The autoantibody binds to the membrane of glial cells in the MS serum at right. At left is a blood sample from a patient with another neurological disease--Courtesy of KKNMS
The neurological disease multiple sclerosis is a difficult one to diagnose, with different patients showing a range of different symptoms. Having a biomarker could make the diagnostic process quicker and clearer, allowing earlier treatment with disease-modifying drugs that can reduce the number of relapses. German researchers have found an antibody in the blood of people with multiple sclerosis that could be a key to its diagnosis, as well as a clue to how it develops.
The researchers screened blood plasma from healthy people and people with multiple sclerosis and found an antibody that binds to the KIR4.1 potassium channel in the cell membrane--a channel plays a role in nerve impulses--in almost half of the patients, but not in the healthy controls. The results are published in The New England Journal of Medicine.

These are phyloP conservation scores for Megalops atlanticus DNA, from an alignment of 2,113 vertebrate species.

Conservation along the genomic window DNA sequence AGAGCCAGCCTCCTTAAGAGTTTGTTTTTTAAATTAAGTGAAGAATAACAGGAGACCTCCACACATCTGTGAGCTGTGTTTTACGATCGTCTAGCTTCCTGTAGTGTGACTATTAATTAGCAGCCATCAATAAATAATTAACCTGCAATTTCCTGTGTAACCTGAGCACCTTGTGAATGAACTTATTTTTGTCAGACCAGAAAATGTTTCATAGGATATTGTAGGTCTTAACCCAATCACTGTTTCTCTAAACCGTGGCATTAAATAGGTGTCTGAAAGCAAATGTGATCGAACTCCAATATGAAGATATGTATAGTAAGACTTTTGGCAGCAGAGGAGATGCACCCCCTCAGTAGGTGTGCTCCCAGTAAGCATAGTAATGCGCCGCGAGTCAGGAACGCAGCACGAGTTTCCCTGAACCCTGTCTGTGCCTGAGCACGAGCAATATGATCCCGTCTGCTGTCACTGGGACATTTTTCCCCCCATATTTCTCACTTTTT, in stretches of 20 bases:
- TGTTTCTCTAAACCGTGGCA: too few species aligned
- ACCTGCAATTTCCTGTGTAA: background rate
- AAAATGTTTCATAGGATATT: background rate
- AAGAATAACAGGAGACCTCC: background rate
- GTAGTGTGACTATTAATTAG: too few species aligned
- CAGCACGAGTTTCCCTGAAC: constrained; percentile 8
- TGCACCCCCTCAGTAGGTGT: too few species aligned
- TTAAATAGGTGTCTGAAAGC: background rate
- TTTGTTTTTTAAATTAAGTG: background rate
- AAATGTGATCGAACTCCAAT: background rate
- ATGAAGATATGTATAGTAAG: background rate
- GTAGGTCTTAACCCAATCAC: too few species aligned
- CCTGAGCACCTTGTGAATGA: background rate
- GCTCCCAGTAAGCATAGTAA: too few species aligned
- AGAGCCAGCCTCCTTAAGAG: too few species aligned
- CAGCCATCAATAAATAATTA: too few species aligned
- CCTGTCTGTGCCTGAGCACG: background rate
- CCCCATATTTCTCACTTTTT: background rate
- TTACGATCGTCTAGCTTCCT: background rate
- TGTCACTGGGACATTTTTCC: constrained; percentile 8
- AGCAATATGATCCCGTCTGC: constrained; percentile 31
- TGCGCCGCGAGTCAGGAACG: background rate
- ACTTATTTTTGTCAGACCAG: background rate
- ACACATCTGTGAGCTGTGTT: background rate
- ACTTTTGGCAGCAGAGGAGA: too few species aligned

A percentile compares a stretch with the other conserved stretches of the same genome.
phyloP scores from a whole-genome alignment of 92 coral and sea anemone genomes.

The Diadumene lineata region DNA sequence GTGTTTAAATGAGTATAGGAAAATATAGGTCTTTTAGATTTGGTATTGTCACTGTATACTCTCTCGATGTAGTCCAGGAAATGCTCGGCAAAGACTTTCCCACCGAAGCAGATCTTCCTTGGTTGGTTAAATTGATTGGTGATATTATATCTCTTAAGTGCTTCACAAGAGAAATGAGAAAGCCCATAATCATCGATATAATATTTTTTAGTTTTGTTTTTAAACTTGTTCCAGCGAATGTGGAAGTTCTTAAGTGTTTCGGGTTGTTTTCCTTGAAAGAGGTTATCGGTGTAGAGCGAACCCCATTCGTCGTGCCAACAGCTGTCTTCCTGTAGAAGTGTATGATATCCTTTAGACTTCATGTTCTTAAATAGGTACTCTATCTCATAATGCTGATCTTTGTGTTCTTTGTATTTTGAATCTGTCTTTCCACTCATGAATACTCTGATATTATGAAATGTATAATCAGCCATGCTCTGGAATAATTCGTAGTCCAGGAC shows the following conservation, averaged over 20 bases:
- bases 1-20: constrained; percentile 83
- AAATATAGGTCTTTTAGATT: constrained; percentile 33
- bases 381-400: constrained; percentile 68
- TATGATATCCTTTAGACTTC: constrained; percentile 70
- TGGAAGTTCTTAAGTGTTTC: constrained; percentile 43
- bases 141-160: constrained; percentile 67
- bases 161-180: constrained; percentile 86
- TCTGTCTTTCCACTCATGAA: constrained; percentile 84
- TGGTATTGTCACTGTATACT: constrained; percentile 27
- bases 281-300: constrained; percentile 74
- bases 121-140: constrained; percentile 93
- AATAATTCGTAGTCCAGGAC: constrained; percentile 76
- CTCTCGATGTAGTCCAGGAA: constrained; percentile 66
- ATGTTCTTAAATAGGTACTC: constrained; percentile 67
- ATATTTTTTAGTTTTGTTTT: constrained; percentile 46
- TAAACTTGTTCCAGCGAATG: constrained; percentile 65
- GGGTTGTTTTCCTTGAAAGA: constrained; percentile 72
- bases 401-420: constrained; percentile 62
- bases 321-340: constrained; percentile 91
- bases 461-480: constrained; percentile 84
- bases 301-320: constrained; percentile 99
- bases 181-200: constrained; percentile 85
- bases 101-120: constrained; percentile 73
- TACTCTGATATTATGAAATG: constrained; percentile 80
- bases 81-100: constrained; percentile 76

"This autoantibody could improve diagnosis of MS and help us differentiate it more clearly from other neurological diseases," say Bernhard Hemmer, a professor at the Technische Universität München (TUM).
This could suggest that this antibody is part of the autoimmune process that researchers believe causes multiple sclerosis, which makes it a possible marker for diagnosis. The next step is to look at whether and how these antibodies influence the development of the disease.